Marlowe quickly sees that his real duty is to keep Sternwood's two gorgeous twentysomething daughters out of trouble. And a tall order that is, since Carmen (Martha Vickers) is promiscuous and vengeful, while Vivian (Lauren Bacall) keeps company with career criminals. Marlowe also becomes interested in the whereabouts of Sternwood's previous hired detective, who has mysteriously vanished along with a crime kingpin's wife.
Interesting actors in bit parts include Dorothy Malone, who makes her film debut as a bookseller with the hots for Bogart, and Elisha Cook Jr., who makes a poor choice in girlfriends.
As the story unfolds, there are a remarkable number of murders and suspects, too many for capsule description or even comprehension. The Big Sleep is properly named, since "Star Trek" security guards beamed to alien planets have better longevity than the minor supporting actors in this movie. But in case you wish to keep score (or have a better chance of understanding the plot), a list of the murders and their motives can be found at the end of this review.
How others will see it. Crime dramas starring tough guy private detectives and multiple femme fatales will always be a popular genre. From the male perspective, Humphrey is ideally cast. Some women may consider Bogart to be too ugly or old to play the romantic lead, particularly with the likes of Lauren Bacall. Never mind that they became married in real life, shortly after making this film.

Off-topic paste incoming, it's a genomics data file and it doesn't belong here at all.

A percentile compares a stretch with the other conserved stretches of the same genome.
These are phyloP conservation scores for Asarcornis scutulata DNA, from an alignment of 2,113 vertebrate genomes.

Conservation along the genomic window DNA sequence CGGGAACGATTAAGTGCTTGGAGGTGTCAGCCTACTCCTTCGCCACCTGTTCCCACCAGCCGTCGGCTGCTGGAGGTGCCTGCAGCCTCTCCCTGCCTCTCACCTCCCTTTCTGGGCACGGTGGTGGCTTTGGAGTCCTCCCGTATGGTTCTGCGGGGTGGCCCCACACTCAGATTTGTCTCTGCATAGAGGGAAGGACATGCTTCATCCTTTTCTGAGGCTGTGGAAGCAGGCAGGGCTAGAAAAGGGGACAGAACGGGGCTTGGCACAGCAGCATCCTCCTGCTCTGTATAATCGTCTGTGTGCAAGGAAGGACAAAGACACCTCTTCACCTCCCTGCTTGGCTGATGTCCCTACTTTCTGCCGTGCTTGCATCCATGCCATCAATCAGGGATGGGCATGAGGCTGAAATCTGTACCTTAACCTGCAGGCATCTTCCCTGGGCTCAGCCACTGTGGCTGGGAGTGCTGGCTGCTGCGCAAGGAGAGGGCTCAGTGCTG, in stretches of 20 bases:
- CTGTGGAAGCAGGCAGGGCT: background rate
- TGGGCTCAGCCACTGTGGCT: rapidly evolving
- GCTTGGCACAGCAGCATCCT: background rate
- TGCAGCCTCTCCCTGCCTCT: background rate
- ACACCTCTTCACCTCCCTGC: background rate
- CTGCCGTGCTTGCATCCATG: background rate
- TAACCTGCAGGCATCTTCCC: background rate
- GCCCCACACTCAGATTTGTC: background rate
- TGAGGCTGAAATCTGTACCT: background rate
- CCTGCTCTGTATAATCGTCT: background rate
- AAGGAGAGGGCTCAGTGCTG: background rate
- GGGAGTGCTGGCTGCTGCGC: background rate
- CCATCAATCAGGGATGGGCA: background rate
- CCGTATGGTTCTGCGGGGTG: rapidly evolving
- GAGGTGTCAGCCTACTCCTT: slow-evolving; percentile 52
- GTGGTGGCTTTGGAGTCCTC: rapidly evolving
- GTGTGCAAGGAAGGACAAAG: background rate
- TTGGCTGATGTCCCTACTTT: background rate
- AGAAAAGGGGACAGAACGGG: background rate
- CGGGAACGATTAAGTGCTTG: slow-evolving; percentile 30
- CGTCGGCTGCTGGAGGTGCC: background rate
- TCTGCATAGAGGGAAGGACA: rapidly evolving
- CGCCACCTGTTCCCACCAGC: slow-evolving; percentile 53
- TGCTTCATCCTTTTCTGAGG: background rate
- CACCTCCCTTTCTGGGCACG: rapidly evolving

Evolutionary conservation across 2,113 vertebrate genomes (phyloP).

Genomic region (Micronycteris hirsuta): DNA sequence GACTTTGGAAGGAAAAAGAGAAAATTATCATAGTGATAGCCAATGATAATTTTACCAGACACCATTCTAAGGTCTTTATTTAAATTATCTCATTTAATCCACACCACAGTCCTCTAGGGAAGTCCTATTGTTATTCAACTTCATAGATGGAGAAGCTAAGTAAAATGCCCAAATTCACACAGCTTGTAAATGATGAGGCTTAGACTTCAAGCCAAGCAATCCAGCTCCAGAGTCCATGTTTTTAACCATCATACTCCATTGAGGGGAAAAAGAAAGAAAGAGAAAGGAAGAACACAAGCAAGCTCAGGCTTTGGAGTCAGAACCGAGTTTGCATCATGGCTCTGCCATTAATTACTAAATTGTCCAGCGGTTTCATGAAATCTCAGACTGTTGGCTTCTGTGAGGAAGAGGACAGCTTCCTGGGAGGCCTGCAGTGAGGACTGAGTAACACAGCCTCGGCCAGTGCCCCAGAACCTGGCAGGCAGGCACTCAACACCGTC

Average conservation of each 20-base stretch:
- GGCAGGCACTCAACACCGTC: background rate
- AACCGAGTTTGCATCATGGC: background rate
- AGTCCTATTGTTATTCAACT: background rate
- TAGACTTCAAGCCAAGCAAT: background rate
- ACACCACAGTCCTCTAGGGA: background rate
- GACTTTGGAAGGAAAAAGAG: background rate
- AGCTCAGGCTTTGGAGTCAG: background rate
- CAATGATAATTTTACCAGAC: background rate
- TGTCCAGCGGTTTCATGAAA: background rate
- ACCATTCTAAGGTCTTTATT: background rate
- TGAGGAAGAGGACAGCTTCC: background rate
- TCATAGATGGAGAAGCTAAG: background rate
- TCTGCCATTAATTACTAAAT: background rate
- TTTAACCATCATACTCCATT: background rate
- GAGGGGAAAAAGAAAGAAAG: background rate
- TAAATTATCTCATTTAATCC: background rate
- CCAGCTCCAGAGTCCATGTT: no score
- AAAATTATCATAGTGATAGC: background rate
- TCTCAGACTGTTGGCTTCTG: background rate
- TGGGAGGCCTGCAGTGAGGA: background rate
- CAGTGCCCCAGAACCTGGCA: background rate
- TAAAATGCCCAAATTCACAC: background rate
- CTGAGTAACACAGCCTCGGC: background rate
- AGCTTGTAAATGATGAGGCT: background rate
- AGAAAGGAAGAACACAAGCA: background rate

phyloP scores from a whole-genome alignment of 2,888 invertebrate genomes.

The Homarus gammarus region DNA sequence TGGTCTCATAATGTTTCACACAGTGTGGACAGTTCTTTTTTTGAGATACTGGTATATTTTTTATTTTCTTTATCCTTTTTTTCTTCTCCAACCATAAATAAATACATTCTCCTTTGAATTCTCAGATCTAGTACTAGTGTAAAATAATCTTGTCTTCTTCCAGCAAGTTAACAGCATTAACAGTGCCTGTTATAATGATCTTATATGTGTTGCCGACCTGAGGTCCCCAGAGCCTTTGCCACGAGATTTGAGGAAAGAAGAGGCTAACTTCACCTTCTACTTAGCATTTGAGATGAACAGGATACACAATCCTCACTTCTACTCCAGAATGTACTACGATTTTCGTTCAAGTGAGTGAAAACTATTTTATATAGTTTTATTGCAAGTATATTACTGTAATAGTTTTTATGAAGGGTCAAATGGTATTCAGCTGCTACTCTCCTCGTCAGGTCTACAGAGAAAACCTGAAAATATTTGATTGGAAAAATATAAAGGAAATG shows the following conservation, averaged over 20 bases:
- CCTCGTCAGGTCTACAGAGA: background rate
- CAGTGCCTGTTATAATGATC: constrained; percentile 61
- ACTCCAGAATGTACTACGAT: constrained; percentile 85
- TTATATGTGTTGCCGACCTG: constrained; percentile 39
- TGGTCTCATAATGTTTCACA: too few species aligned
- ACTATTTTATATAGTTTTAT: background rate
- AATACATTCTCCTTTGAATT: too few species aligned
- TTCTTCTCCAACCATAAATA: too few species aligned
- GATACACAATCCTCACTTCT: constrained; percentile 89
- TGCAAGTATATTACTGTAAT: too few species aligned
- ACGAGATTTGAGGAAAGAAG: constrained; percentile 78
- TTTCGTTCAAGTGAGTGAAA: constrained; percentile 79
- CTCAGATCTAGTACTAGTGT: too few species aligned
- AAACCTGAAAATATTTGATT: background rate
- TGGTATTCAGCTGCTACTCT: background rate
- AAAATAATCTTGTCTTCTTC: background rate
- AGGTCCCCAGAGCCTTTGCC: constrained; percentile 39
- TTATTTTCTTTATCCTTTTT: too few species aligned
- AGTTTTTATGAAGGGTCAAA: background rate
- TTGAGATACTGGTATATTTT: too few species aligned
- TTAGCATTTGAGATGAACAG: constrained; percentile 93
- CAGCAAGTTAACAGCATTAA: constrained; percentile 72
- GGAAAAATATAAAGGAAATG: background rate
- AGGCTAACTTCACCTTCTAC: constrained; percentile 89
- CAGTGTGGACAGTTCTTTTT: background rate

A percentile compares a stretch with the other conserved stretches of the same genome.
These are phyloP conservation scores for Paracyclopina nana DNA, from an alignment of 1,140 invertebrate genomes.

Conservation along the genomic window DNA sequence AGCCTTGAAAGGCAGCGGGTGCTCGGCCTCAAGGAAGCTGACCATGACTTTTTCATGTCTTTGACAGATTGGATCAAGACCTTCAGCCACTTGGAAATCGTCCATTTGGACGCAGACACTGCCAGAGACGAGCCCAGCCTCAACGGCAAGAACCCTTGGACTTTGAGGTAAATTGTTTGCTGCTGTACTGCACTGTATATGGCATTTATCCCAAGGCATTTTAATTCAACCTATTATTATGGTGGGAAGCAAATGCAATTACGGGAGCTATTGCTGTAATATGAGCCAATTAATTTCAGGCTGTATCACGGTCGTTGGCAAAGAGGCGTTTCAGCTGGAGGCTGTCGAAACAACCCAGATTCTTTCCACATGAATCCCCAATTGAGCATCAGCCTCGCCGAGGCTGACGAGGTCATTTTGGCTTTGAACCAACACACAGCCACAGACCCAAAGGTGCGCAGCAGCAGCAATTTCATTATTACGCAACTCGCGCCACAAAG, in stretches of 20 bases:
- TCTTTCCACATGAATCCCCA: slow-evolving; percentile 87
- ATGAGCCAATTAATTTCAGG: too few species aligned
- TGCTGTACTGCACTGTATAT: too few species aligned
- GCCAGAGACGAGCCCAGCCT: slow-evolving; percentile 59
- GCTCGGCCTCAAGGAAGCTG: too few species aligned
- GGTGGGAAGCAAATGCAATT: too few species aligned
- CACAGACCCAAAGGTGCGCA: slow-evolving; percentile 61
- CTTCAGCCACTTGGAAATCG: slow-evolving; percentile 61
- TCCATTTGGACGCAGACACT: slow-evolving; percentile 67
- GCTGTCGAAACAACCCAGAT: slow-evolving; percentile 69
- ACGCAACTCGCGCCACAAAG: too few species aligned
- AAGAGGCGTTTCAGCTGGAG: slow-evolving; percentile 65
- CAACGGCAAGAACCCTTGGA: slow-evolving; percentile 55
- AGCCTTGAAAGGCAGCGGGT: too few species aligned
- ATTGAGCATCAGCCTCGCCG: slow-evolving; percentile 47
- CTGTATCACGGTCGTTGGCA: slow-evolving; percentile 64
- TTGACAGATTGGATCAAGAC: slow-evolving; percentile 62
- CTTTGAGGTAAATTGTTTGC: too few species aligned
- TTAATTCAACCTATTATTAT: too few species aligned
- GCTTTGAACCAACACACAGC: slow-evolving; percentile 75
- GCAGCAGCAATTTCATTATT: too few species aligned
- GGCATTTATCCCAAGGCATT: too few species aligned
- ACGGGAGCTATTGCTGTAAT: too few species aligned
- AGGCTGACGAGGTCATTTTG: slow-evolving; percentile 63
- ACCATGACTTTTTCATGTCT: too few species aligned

How I felt about it. Philip Marlowe tales are male fantasies. The private dick is the hero, incorruptible and unstoppable as he risks his life while wading through a sea of killer crooks, their molls, and their henchmen. At the same time, he risks imprisonment, since the police are naturally distrustful of anyone who regularly calls headquarters to report dead bodies and deliver suspects. Even more improbable than Marlowe's continued survival is the number of passes from beautiful women that he fails to take full advantage of.
All for $25 a day plus expenses. With Marlowe, the journey is the destination, since solving the case is never really the goal. Marlowe wants to rack up bonus points outwitting bad guys and seducing hot women who might be half his age.
As Marlowe/Bogart films go, The Big Sleep isn't as great as The Maltese Falcon. It lacks the tension and cohesion of John Huston's film. Howard Hawks, who directed The Big Sleep, preferred to mine for unexpected humor, such as henchmen Pete and Sid, who were allegedly named after Bogart's Casablanca co-stars Peter Lorre and Sydney Greenstreet. Hawks also builds up the coy banter between Bogart and Bacall, following the path of their commercial success in Hawks' 1944 film, To Have and Have Not.
But although The Big Sleep has too many supporting characters and an overly complex plot, it is classic film noir. It features a screenplay by Nobel Prize-winning author William Faulkner. And it's great fun to watch on a Saturday afternoon.
As promised, here is the list of The Big Sleep's murders and motives, presented in chronological order. Enjoy.